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8 Epically Doomed Relationships in Literature

February 13, 2014  |  11:00am
8 Epically Doomed Relationships in Literature



Some relationships are doomed before they even begin. While it stinks to experience dramatic breakups in real life, it’s often exhilarating to read about these roller coaster romances from the safety of our bedrooms. From star-crossed teenagers to mythical Greeks, here are some of literature’s most tragic couples.



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Orpheus and Eurydice from Greek Mythology
When Orpheus’ wife dies from a snake bite on their wedding night, he does what any doting husband would do: he dives down to the depths of the Underworld to rescue her. After hashing things out with Hades, Eurydice is freed on the condition that Orpheus will not look at her until they return to Greece. Given that this is a list of doomed lovers, it shouldn’t come as a surprise that Orpheus fails. His beloved is sent back to the Underworld, leaving Orpheus to wander the countryside singing the most lovelorn songs this side of a Bright Eyes concert.


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Romeo and Juliet from Romeo and Juliet by William Shakespeare
These teens set the template for star-crossed lovers everywhere (the phrase didn’t even exist until Shakespeare made it up). While we know they’re doomed from the start, the most frustrating part isn’t their warring families forbidding their love but rather their ridiculous lack of communication skills. If Juliet had told Romeo she was just pretending to be dead, they’d have never gotten into this mess. But hey, at least they inspired a great Dire Straits song.


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Heathcliff and Catherine from Wuthering Heights by Charlotte Brontë
Heathcliff, an orphaned gypsy raised by the Earnshaw family, falls in love with their daughter Catherine. Despite their seemingly all-encompassing romance, Catherine opts to marry for status instead of love, leaving a raging Heathcliff to lash out via acts of vengeance. Set among the gothic moors of England, this is selfish and self-destructive love at it’s best.


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Vronsky and Anna from Anna Karenina by Leo Tolstoy
Sure, sacrifices are made in any relationships, but the countless losses Anna and Vronsky endure are depressingly unbearable — especially for her. When the two leave their respective lovers to be with each other, Vronsky’s career slightly suffers, but it’s Anna who really loses everything (her son, her social standing… her sanity). You can’t really fault her for the fatal train incident that ensues, can you?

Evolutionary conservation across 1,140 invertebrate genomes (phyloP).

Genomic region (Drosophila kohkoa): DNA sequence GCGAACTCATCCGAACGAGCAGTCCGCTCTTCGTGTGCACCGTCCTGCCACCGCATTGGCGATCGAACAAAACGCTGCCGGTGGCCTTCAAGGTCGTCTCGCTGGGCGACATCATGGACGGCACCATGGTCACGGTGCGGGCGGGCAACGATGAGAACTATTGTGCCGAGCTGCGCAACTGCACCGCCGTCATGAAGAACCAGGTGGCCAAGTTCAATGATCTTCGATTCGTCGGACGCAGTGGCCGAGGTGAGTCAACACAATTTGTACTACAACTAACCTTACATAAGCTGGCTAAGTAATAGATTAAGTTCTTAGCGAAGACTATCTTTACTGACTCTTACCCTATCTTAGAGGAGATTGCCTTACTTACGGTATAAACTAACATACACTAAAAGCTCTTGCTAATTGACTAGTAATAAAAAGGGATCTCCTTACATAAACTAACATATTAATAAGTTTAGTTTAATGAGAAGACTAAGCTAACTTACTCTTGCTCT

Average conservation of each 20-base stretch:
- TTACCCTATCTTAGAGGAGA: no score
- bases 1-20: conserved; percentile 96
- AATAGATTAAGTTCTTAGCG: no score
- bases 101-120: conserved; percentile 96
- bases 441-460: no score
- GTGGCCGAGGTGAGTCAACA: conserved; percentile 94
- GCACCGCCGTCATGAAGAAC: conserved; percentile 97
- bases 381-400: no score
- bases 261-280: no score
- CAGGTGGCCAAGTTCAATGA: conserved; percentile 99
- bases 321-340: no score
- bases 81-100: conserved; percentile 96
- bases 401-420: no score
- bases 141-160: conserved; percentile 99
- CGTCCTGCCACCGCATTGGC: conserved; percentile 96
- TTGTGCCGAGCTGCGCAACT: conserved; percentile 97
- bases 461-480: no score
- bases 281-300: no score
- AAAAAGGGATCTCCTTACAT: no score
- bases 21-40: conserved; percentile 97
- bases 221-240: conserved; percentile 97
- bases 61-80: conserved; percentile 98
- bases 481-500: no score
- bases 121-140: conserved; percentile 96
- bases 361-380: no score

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Gatsby and Daisy from The Great Gatsby by F. Scott Fitzgerald
Fitzgerald’s searing critique of the roaring twenties and the American dream also gave readers one of literature’s most doomed romances. Mysterious millionaires, self-absorbed flapper girls and jealous, murderous husbands are just some of the elements working against Daisy and Gatsby’s affair. But lucky for us, the tragedy is so beautifully and symbolically told that we keep coming back to it decades after its initial publication.


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Winston and Julia from 1984 by George Orwell
There is no way for love to bloom in a totalitarian state, but that doesn’t stop Winston and Julia from trying. The couple surreptitiously engage in a passionate affair, one that leads them to conspire to overthrow their dystopian dictatorship. As the novel’s bleak ending proves, however, the tortuous tyranny of Big Brother is ultimately stronger than any emotional bond the lovers might share.


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Frank and April from Revolutionary Road by Richard Yates
Suburban ennui can be a relationship killer; no couple knows this more than Frank and April Wheeler. The Connecticut suburbs of the 1960s breed marital angst, boredom and adultery. Despite the couple’s best attempts to escape their white picket fence cage, they remain eternally dysfunctional and ultimately doomed. Once April becomes pregnant with their third child, circumstances are so dire there is no way these two can be redeemed.


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Augustus and Hazel from The Fault in Our Stars by John Green
A book about teenagers with terminal cancer can’t possibly end with dry eyes. When Augustus and Hazel embark on a romantic relationship, they are just as aware as the reader of their limited time together, and boy do they make the most of it. An exotic trip to Amsterdam in search of their favorite author finds them making out in the Anne Frank house and living life beyond anything they’d ever imagined.


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